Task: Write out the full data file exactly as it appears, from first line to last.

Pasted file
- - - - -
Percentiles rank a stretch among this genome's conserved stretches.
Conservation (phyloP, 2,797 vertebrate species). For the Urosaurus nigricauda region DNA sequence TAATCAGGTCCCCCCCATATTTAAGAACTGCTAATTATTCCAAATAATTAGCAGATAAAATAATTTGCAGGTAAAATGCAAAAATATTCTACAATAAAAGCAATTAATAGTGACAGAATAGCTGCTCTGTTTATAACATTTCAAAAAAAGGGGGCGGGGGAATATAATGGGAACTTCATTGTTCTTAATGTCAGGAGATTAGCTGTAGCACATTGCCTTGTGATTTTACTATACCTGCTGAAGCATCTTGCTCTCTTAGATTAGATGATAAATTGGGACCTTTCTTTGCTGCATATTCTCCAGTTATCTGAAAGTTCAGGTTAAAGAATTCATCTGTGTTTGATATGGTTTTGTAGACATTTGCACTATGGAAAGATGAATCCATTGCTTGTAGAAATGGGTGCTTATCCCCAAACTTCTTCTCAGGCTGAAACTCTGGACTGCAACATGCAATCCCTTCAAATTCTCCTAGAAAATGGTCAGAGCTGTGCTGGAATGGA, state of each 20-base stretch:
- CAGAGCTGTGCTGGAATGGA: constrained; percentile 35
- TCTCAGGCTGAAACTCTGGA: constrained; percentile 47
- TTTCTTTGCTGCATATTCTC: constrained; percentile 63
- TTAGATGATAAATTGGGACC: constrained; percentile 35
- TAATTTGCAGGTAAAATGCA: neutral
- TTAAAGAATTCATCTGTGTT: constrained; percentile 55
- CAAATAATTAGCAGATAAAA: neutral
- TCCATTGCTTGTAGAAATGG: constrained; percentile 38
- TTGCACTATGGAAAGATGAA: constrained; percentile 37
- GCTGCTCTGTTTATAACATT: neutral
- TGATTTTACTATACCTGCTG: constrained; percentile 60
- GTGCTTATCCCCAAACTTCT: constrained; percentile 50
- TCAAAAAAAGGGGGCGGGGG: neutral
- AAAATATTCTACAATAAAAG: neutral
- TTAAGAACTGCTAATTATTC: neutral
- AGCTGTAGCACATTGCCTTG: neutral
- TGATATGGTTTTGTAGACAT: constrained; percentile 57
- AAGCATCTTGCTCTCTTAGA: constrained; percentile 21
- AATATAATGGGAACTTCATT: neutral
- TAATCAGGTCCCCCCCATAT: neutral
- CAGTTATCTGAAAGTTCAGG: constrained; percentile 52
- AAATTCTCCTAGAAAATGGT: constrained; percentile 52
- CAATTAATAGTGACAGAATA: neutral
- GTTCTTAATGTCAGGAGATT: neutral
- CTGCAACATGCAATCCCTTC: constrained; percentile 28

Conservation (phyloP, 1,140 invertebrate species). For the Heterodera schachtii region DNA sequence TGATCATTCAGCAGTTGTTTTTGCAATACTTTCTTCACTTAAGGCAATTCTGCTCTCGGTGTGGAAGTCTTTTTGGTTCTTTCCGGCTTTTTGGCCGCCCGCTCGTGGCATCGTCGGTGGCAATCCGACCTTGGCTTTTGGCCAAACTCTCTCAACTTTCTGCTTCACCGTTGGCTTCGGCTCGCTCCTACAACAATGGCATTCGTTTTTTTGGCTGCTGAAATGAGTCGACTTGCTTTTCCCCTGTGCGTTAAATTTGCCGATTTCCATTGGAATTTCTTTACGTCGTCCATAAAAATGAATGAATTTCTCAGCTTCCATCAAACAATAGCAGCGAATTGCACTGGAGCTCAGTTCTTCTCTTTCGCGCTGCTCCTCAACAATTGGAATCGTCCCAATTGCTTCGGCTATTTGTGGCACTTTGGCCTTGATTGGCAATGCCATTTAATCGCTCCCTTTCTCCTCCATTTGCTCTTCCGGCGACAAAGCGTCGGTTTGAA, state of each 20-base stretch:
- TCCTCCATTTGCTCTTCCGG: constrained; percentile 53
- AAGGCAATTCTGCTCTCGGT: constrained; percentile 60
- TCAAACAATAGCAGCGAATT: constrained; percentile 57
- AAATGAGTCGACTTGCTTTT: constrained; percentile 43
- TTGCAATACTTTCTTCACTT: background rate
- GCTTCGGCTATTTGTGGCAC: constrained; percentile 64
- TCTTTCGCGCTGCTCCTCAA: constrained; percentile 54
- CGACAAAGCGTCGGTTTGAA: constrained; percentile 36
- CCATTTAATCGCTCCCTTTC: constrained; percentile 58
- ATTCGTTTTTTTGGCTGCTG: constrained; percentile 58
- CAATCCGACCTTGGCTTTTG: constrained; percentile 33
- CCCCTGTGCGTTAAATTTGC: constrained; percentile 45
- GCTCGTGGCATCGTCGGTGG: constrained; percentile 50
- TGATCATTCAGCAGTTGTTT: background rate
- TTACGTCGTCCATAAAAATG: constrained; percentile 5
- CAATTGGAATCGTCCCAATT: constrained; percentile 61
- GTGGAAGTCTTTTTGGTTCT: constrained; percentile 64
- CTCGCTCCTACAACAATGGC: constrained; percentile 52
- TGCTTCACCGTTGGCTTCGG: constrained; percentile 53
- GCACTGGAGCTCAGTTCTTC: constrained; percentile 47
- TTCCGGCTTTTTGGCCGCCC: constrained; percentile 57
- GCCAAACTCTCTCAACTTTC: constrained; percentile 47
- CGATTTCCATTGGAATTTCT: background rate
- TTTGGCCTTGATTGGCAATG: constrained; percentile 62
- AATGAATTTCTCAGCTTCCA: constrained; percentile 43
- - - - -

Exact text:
Percentiles rank a stretch among this genome's conserved stretches.
Conservation (phyloP, 2,797 vertebrate species). For the Urosaurus nigricauda region DNA sequence TAATCAGGTCCCCCCCATATTTAAGAACTGCTAATTATTCCAAATAATTAGCAGATAAAATAATTTGCAGGTAAAATGCAAAAATATTCTACAATAAAAGCAATTAATAGTGACAGAATAGCTGCTCTGTTTATAACATTTCAAAAAAAGGGGGCGGGGGAATATAATGGGAACTTCATTGTTCTTAATGTCAGGAGATTAGCTGTAGCACATTGCCTTGTGATTTTACTATACCTGCTGAAGCATCTTGCTCTCTTAGATTAGATGATAAATTGGGACCTTTCTTTGCTGCATATTCTCCAGTTATCTGAAAGTTCAGGTTAAAGAATTCATCTGTGTTTGATATGGTTTTGTAGACATTTGCACTATGGAAAGATGAATCCATTGCTTGTAGAAATGGGTGCTTATCCCCAAACTTCTTCTCAGGCTGAAACTCTGGACTGCAACATGCAATCCCTTCAAATTCTCCTAGAAAATGGTCAGAGCTGTGCTGGAATGGA, state of each 20-base stretch:
- CAGAGCTGTGCTGGAATGGA: constrained; percentile 35
- TCTCAGGCTGAAACTCTGGA: constrained; percentile 47
- TTTCTTTGCTGCATATTCTC: constrained; percentile 63
- TTAGATGATAAATTGGGACC: constrained; percentile 35
- TAATTTGCAGGTAAAATGCA: neutral
- TTAAAGAATTCATCTGTGTT: constrained; percentile 55
- CAAATAATTAGCAGATAAAA: neutral
- TCCATTGCTTGTAGAAATGG: constrained; percentile 38
- TTGCACTATGGAAAGATGAA: constrained; percentile 37
- GCTGCTCTGTTTATAACATT: neutral
- TGATTTTACTATACCTGCTG: constrained; percentile 60
- GTGCTTATCCCCAAACTTCT: constrained; percentile 50
- TCAAAAAAAGGGGGCGGGGG: neutral
- AAAATATTCTACAATAAAAG: neutral
- TTAAGAACTGCTAATTATTC: neutral
- AGCTGTAGCACATTGCCTTG: neutral
- TGATATGGTTTTGTAGACAT: constrained; percentile 57
- AAGCATCTTGCTCTCTTAGA: constrained; percentile 21
- AATATAATGGGAACTTCATT: neutral
- TAATCAGGTCCCCCCCATAT: neutral
- CAGTTATCTGAAAGTTCAGG: constrained; percentile 52
- AAATTCTCCTAGAAAATGGT: constrained; percentile 52
- CAATTAATAGTGACAGAATA: neutral
- GTTCTTAATGTCAGGAGATT: neutral
- CTGCAACATGCAATCCCTTC: constrained; percentile 28

Conservation (phyloP, 1,140 invertebrate species). For the Heterodera schachtii region DNA sequence TGATCATTCAGCAGTTGTTTTTGCAATACTTTCTTCACTTAAGGCAATTCTGCTCTCGGTGTGGAAGTCTTTTTGGTTCTTTCCGGCTTTTTGGCCGCCCGCTCGTGGCATCGTCGGTGGCAATCCGACCTTGGCTTTTGGCCAAACTCTCTCAACTTTCTGCTTCACCGTTGGCTTCGGCTCGCTCCTACAACAATGGCATTCGTTTTTTTGGCTGCTGAAATGAGTCGACTTGCTTTTCCCCTGTGCGTTAAATTTGCCGATTTCCATTGGAATTTCTTTACGTCGTCCATAAAAATGAATGAATTTCTCAGCTTCCATCAAACAATAGCAGCGAATTGCACTGGAGCTCAGTTCTTCTCTTTCGCGCTGCTCCTCAACAATTGGAATCGTCCCAATTGCTTCGGCTATTTGTGGCACTTTGGCCTTGATTGGCAATGCCATTTAATCGCTCCCTTTCTCCTCCATTTGCTCTTCCGGCGACAAAGCGTCGGTTTGAA, state of each 20-base stretch:
- TCCTCCATTTGCTCTTCCGG: constrained; percentile 53
- AAGGCAATTCTGCTCTCGGT: constrained; percentile 60
- TCAAACAATAGCAGCGAATT: constrained; percentile 57
- AAATGAGTCGACTTGCTTTT: constrained; percentile 43
- TTGCAATACTTTCTTCACTT: background rate
- GCTTCGGCTATTTGTGGCAC: constrained; percentile 64
- TCTTTCGCGCTGCTCCTCAA: constrained; percentile 54
- CGACAAAGCGTCGGTTTGAA: constrained; percentile 36
- CCATTTAATCGCTCCCTTTC: constrained; percentile 58
- ATTCGTTTTTTTGGCTGCTG: constrained; percentile 58
- CAATCCGACCTTGGCTTTTG: constrained; percentile 33
- CCCCTGTGCGTTAAATTTGC: constrained; percentile 45
- GCTCGTGGCATCGTCGGTGG: constrained; percentile 50
- TGATCATTCAGCAGTTGTTT: background rate
- TTACGTCGTCCATAAAAATG: constrained; percentile 5
- CAATTGGAATCGTCCCAATT: constrained; percentile 61
- GTGGAAGTCTTTTTGGTTCT: constrained; percentile 64
- CTCGCTCCTACAACAATGGC: constrained; percentile 52
- TGCTTCACCGTTGGCTTCGG: constrained; percentile 53
- GCACTGGAGCTCAGTTCTTC: constrained; percentile 47
- TTCCGGCTTTTTGGCCGCCC: constrained; percentile 57
- GCCAAACTCTCTCAACTTTC: constrained; percentile 47
- CGATTTCCATTGGAATTTCT: background rate
- TTTGGCCTTGATTGGCAATG: constrained; percentile 62
- AATGAATTTCTCAGCTTCCA: constrained; percentile 43